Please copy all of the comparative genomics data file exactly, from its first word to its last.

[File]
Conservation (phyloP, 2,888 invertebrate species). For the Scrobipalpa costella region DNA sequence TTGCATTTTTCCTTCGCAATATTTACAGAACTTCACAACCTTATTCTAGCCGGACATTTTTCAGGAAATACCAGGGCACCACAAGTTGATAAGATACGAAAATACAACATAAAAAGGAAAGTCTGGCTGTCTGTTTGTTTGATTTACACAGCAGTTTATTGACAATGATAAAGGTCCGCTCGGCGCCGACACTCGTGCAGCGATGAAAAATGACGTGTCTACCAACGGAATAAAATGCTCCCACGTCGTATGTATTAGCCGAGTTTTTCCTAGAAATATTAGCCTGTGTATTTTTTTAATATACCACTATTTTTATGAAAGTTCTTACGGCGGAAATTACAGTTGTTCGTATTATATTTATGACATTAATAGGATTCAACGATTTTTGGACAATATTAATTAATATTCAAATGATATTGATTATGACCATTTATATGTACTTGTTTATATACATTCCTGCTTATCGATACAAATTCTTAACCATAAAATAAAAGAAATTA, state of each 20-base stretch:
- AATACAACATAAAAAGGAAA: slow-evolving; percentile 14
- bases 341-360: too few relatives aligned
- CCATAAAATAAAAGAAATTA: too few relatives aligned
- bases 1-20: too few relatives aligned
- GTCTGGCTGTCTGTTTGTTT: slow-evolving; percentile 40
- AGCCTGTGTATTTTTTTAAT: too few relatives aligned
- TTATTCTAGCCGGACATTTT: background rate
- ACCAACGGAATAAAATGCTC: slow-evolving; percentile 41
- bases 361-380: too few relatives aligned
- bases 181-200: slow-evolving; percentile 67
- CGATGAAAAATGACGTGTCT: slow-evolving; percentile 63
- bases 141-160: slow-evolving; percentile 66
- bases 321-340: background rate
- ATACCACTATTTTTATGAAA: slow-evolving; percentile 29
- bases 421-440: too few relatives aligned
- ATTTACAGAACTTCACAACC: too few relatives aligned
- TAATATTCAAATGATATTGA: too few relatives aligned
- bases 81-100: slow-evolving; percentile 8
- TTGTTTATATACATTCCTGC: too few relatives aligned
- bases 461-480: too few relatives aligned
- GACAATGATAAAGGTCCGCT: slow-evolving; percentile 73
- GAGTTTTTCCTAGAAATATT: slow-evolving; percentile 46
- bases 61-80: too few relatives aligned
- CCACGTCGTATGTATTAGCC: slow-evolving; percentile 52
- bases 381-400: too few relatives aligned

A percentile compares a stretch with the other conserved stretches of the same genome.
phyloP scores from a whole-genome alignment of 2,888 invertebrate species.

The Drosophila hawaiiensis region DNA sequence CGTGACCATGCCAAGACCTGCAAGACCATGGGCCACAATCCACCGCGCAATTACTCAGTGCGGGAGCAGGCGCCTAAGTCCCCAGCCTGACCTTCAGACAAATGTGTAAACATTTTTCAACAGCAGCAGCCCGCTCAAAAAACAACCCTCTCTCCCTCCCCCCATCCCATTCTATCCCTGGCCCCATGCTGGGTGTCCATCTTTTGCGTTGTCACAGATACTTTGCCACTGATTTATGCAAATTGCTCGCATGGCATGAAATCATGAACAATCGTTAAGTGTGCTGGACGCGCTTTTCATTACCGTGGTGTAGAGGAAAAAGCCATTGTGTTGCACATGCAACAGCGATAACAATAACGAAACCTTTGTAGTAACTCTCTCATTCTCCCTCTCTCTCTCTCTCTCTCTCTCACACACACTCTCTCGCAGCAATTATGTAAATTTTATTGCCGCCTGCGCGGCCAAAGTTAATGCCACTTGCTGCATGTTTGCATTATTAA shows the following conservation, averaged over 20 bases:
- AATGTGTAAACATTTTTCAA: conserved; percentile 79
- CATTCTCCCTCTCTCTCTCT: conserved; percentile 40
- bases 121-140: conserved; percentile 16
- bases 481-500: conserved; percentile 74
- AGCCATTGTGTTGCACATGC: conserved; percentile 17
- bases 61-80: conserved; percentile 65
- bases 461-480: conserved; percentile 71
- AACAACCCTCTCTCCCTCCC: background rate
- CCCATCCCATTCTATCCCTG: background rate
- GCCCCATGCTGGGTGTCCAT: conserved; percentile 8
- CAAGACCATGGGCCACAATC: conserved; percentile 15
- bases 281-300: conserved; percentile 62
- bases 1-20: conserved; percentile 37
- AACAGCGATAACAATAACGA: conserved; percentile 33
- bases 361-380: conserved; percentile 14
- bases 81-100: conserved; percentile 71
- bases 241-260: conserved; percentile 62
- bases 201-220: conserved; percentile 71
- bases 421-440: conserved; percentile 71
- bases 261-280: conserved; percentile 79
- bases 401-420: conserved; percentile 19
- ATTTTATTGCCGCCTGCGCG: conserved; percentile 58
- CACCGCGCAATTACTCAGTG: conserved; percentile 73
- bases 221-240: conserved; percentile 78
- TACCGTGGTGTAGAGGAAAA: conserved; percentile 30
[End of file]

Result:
Conservation (phyloP, 2,888 invertebrate species). For the Scrobipalpa costella region DNA sequence TTGCATTTTTCCTTCGCAATATTTACAGAACTTCACAACCTTATTCTAGCCGGACATTTTTCAGGAAATACCAGGGCACCACAAGTTGATAAGATACGAAAATACAACATAAAAAGGAAAGTCTGGCTGTCTGTTTGTTTGATTTACACAGCAGTTTATTGACAATGATAAAGGTCCGCTCGGCGCCGACACTCGTGCAGCGATGAAAAATGACGTGTCTACCAACGGAATAAAATGCTCCCACGTCGTATGTATTAGCCGAGTTTTTCCTAGAAATATTAGCCTGTGTATTTTTTTAATATACCACTATTTTTATGAAAGTTCTTACGGCGGAAATTACAGTTGTTCGTATTATATTTATGACATTAATAGGATTCAACGATTTTTGGACAATATTAATTAATATTCAAATGATATTGATTATGACCATTTATATGTACTTGTTTATATACATTCCTGCTTATCGATACAAATTCTTAACCATAAAATAAAAGAAATTA, state of each 20-base stretch:
- AATACAACATAAAAAGGAAA: slow-evolving; percentile 14
- bases 341-360: too few relatives aligned
- CCATAAAATAAAAGAAATTA: too few relatives aligned
- bases 1-20: too few relatives aligned
- GTCTGGCTGTCTGTTTGTTT: slow-evolving; percentile 40
- AGCCTGTGTATTTTTTTAAT: too few relatives aligned
- TTATTCTAGCCGGACATTTT: background rate
- ACCAACGGAATAAAATGCTC: slow-evolving; percentile 41
- bases 361-380: too few relatives aligned
- bases 181-200: slow-evolving; percentile 67
- CGATGAAAAATGACGTGTCT: slow-evolving; percentile 63
- bases 141-160: slow-evolving; percentile 66
- bases 321-340: background rate
- ATACCACTATTTTTATGAAA: slow-evolving; percentile 29
- bases 421-440: too few relatives aligned
- ATTTACAGAACTTCACAACC: too few relatives aligned
- TAATATTCAAATGATATTGA: too few relatives aligned
- bases 81-100: slow-evolving; percentile 8
- TTGTTTATATACATTCCTGC: too few relatives aligned
- bases 461-480: too few relatives aligned
- GACAATGATAAAGGTCCGCT: slow-evolving; percentile 73
- GAGTTTTTCCTAGAAATATT: slow-evolving; percentile 46
- bases 61-80: too few relatives aligned
- CCACGTCGTATGTATTAGCC: slow-evolving; percentile 52
- bases 381-400: too few relatives aligned

A percentile compares a stretch with the other conserved stretches of the same genome.
phyloP scores from a whole-genome alignment of 2,888 invertebrate species.

The Drosophila hawaiiensis region DNA sequence CGTGACCATGCCAAGACCTGCAAGACCATGGGCCACAATCCACCGCGCAATTACTCAGTGCGGGAGCAGGCGCCTAAGTCCCCAGCCTGACCTTCAGACAAATGTGTAAACATTTTTCAACAGCAGCAGCCCGCTCAAAAAACAACCCTCTCTCCCTCCCCCCATCCCATTCTATCCCTGGCCCCATGCTGGGTGTCCATCTTTTGCGTTGTCACAGATACTTTGCCACTGATTTATGCAAATTGCTCGCATGGCATGAAATCATGAACAATCGTTAAGTGTGCTGGACGCGCTTTTCATTACCGTGGTGTAGAGGAAAAAGCCATTGTGTTGCACATGCAACAGCGATAACAATAACGAAACCTTTGTAGTAACTCTCTCATTCTCCCTCTCTCTCTCTCTCTCTCTCTCACACACACTCTCTCGCAGCAATTATGTAAATTTTATTGCCGCCTGCGCGGCCAAAGTTAATGCCACTTGCTGCATGTTTGCATTATTAA shows the following conservation, averaged over 20 bases:
- AATGTGTAAACATTTTTCAA: conserved; percentile 79
- CATTCTCCCTCTCTCTCTCT: conserved; percentile 40
- bases 121-140: conserved; percentile 16
- bases 481-500: conserved; percentile 74
- AGCCATTGTGTTGCACATGC: conserved; percentile 17
- bases 61-80: conserved; percentile 65
- bases 461-480: conserved; percentile 71
- AACAACCCTCTCTCCCTCCC: background rate
- CCCATCCCATTCTATCCCTG: background rate
- GCCCCATGCTGGGTGTCCAT: conserved; percentile 8
- CAAGACCATGGGCCACAATC: conserved; percentile 15
- bases 281-300: conserved; percentile 62
- bases 1-20: conserved; percentile 37
- AACAGCGATAACAATAACGA: conserved; percentile 33
- bases 361-380: conserved; percentile 14
- bases 81-100: conserved; percentile 71
- bases 241-260: conserved; percentile 62
- bases 201-220: conserved; percentile 71
- bases 421-440: conserved; percentile 71
- bases 261-280: conserved; percentile 79
- bases 401-420: conserved; percentile 19
- ATTTTATTGCCGCCTGCGCG: conserved; percentile 58
- CACCGCGCAATTACTCAGTG: conserved; percentile 73
- bases 221-240: conserved; percentile 78
- TACCGTGGTGTAGAGGAAAA: conserved; percentile 30